Caitlin Clarke is not the only active member of her family, as I discovered in a periodical search of Google for pages mentioning her.
One such search revealed a web page called Opening Statement of Senator Carl Levin [of Michigan] Senate Armed Services Committee Hearing on the Nominations …, which was at the Senator's web site until the start of 2004.
The hearing, held on 24 April 2001, deal with positions in the U.S. Department of Defense. Victoria "Torie" Clarke, a career lobbyist and spokesperson, was nominated for assistant secretary for public affairs (the DoD's chief spokesperson).
What caught my eye, and Google's, was this comment:
And I understand, Ms. Clarke, that your husband, Brian Graham, and your children, Colin, Devon, and Charlie, are here, as well as your parents, Charles and Cecilia Clarke, and your sister, Caitlin Clarke. We welcome all of them. Family support is essential in these positions.
Family support is indeed important if your job will put you on the receiving end of a crowd of journalists, especially if a conflict should break out.
Victoria Clarke was approved by the Armed Services Committee on 1 May 2001. Approval by the full Senate, held up for awhile by Senate Republicans in a tiff with the Defense Secretary, came on 17 May 2001.
Update (11 October 2001): That conflict has broken out.
The United States is now at war with Taliban-ruled Afghanistan due to the WTC/Pentagon attacks of 11 September 2001. Ms. Clarke—who was in an unaffected part of the Pentagon when the jetliner paid its one-way visit—now has the job of communicating to the press during the conflict. This is a most unenviable post: From the days of the Vietnam war relations between the American military and press have been (to put it charitably) cool. It will be a true accomplishment if Ms. Clarke can pull this off without too much damage to herself.
Update (13 December 2001): The conflict is in end game. The Taliban have been crushed. Bin-Laden is being dug out of the earth like a potato. And there is an article on Torie Clarke in the Chicago Tribune last month. One of the paragraphs was rather insulting (it implied that Caitlin Clarke's career was over), but it was an interesting article overall.
The article stated that Torie Clarke was six feet tall (the same height as mine), and as further proof there is a photo of her conferring with the U.S. Secretary of Defense in a U.S. New & World Report article.
Update (19 May 2003): Another war has come and gone, this time in Iraq, which has been extensively covered in the media thanks to
embedded journalists among the troops. This idea was hatched by Torie Clarke, who has been in office for almost two years now.
There is an article on the Clarke Sisters in the Pittsburgh Post-Gazette. It is an interview with Caitlin Clarke and her parents, mostly about Torie.
Update (27 June 2003): I decided that the 19 May 2003 update would not be the last. This will be the last update.
Torie Clarke surprised both friends and bosses by resigning her post as Pentagon spokesperson on 20 June 2003.
personal reasons she cites for her departure is a wide blanket. I hope this has nothing to do with her oldest sister, whose absence in this summer's Pittsburgh theater is a cause for concern.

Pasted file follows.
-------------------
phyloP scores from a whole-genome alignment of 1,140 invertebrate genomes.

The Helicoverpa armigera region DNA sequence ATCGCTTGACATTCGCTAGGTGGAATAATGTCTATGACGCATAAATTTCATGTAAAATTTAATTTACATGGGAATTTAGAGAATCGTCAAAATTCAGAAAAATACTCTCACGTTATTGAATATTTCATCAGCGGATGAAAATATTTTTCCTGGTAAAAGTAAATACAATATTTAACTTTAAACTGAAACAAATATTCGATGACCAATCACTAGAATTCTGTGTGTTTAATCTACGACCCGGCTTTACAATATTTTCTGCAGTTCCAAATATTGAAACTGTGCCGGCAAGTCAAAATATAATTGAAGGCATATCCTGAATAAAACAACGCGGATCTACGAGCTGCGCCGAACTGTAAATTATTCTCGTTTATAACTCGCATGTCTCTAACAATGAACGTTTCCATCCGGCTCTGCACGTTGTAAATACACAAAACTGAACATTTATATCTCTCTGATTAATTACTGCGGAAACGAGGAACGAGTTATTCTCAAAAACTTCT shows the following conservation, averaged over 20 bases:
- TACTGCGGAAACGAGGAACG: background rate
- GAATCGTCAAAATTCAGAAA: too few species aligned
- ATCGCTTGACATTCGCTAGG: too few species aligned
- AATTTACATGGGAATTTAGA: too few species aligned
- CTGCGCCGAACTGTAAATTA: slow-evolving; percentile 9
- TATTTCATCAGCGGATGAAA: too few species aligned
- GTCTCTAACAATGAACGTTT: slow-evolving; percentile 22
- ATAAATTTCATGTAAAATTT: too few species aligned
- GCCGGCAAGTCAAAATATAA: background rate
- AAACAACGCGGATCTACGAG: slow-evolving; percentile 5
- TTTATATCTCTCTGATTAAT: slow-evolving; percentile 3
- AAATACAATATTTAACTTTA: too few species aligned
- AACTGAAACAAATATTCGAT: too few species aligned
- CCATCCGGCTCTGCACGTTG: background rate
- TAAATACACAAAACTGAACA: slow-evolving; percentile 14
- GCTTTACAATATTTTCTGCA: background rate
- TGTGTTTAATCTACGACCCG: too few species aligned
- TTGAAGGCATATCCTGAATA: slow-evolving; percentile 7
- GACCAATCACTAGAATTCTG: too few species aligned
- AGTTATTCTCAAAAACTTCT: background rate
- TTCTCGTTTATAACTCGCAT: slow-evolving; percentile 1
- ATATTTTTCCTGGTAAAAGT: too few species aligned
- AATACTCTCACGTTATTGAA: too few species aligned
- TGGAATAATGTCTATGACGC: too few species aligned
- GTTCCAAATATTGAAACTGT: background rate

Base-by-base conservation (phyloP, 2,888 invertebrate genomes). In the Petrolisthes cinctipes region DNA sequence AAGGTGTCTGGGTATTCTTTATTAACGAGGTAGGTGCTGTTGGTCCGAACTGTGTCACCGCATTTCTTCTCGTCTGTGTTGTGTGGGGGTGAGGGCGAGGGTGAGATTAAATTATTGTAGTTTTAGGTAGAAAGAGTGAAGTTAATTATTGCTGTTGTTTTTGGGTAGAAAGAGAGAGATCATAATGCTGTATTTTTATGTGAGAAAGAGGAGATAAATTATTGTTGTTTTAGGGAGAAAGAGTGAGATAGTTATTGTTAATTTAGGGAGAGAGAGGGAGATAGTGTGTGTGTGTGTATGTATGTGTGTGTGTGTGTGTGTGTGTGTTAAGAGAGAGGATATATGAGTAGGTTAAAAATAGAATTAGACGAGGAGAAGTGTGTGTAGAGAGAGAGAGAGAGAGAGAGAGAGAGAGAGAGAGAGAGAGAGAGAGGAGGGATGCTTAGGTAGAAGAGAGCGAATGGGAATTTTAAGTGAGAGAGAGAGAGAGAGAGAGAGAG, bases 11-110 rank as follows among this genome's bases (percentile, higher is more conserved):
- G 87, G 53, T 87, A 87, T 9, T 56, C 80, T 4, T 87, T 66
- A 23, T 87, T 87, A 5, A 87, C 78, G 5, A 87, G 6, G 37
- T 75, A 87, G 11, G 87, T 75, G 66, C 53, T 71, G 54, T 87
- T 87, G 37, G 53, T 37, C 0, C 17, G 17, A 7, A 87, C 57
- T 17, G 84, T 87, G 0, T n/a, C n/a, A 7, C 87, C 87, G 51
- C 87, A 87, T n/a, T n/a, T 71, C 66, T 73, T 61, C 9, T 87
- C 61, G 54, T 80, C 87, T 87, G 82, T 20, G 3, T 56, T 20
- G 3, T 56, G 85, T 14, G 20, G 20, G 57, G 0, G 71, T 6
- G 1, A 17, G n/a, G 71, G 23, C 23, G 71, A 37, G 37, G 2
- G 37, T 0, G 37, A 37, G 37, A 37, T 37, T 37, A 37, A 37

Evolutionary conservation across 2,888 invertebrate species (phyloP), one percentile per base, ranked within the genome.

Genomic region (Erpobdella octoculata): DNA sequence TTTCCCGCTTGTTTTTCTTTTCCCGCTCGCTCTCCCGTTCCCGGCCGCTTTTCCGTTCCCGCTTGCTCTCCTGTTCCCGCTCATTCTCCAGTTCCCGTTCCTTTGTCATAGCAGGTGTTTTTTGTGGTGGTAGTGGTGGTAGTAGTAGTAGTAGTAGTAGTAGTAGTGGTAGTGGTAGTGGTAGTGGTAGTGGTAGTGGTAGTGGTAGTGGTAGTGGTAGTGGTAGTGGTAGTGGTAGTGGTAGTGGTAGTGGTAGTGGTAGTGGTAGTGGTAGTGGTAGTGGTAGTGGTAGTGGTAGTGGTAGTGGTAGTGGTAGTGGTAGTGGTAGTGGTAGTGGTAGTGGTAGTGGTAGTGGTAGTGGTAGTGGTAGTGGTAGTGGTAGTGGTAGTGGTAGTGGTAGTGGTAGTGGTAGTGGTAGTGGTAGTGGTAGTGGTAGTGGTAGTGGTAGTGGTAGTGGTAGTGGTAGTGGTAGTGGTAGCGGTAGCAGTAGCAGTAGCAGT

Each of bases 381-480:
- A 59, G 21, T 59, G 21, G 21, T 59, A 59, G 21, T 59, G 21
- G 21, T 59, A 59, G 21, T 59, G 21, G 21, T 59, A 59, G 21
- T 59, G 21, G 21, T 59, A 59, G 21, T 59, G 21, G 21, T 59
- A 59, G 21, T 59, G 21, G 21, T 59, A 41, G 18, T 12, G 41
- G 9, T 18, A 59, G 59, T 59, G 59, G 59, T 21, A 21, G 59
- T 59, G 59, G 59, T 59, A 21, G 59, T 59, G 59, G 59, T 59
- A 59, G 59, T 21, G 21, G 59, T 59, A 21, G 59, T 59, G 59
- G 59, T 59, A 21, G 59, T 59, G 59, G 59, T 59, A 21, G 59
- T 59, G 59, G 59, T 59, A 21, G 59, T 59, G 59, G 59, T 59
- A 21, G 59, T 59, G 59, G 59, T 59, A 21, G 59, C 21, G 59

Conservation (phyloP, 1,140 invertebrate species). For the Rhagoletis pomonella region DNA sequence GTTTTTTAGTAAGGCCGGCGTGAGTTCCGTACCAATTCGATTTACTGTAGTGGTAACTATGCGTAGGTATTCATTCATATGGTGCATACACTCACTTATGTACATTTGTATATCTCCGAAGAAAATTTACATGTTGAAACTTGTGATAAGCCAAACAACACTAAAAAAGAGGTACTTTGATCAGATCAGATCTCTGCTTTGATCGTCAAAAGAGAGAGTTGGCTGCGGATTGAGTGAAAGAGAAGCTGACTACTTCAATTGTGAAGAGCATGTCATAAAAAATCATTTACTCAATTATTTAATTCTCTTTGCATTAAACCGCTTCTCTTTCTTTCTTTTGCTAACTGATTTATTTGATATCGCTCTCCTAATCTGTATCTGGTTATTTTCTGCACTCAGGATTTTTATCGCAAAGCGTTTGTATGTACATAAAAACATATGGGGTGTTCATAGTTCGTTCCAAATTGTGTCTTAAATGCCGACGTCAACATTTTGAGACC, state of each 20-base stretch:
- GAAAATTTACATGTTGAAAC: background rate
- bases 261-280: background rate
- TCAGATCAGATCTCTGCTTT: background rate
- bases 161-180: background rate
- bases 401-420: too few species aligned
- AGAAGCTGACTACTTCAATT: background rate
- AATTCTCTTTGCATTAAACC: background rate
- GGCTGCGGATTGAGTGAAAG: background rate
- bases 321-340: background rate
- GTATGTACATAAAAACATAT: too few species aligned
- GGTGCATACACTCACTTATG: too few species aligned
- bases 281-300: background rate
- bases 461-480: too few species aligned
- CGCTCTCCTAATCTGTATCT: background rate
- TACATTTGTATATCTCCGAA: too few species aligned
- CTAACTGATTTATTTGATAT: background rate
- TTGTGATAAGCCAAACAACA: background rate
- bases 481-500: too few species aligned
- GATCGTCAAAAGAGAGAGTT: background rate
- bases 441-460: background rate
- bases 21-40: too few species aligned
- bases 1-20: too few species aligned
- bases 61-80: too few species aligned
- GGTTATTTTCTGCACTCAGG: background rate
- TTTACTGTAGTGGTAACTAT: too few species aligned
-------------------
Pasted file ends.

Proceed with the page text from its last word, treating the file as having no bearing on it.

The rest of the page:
Anyway, now that Torie Clarke is out of public view, I will bid her goodbye and close this page. After all, this site is all about Torie's oldest sister, not about Torie herself. It's a pity, but then it was Torie's choice to take on a career that does not make her any fans…at least the type that can write web pages. :)
Update (2 August 2004): The 27 June 2003 update is still the last. This is just maintenance. The Levin web site dropped the Senator's 2001 speech to the Pentagon nominees, so I removed the now-dead links to the site.
Update (12 September 2004): Another maintenance update. Some minor editing (including correcting a misspelt word I never noticed all these years). Torie Clarke is not a happy person this day, and neither am I: Her oldest sister passed away on the ninth.
Update (16 October 2004): All essays, including this one, have been put in their own folder on the Web site. I chose this to make two addenda.
First, I learned from one of Ms. Clarke's relatives that Torie Clarke resigned because she really did want to spend time with her kids. Her current job as consultant to Comcast, the cable television giant, evidently does not consume a lot of time.
Update (24 May 2006): I don't know why but nobody seems to want to mention Ms. Clarke by name. Lewis Black (an old boyfriend) mentions her only once in his book Nothing's Sacred — in the acknowledgements.
Now her sister Torie has a book out called Lipstick on a Pig (ISBN 0743271165), ostensibly about how to avoid spin but more like a memoir of her years in public relations including the Pentagon.
Torie mentions her sisters, but not any of them in particular.
Being the youngest of five girls growing up in suburban Pittsburgh can be challenging under any circumstances. For me, the problems were compounded by the fact that my older sisters were everything I was not. They were beautiful, very smart, athletically gifted, and exceptional students. The three oldest ones could sing Gilbert and Sullivan a cappella, for God's sake.
—Lipstick on a Pig, p. 205.
How odd: Ms. Clarke was nuts for Gilbert and Sullivan as a kid; yet she had never been in a Gilbert and Sullivan musical throughout her known acting career. It's just as well, too: I don't want to imagine Ms. Clarke singing
Three Little Maids From School (
Everything is a source of fun!) from The Mikado!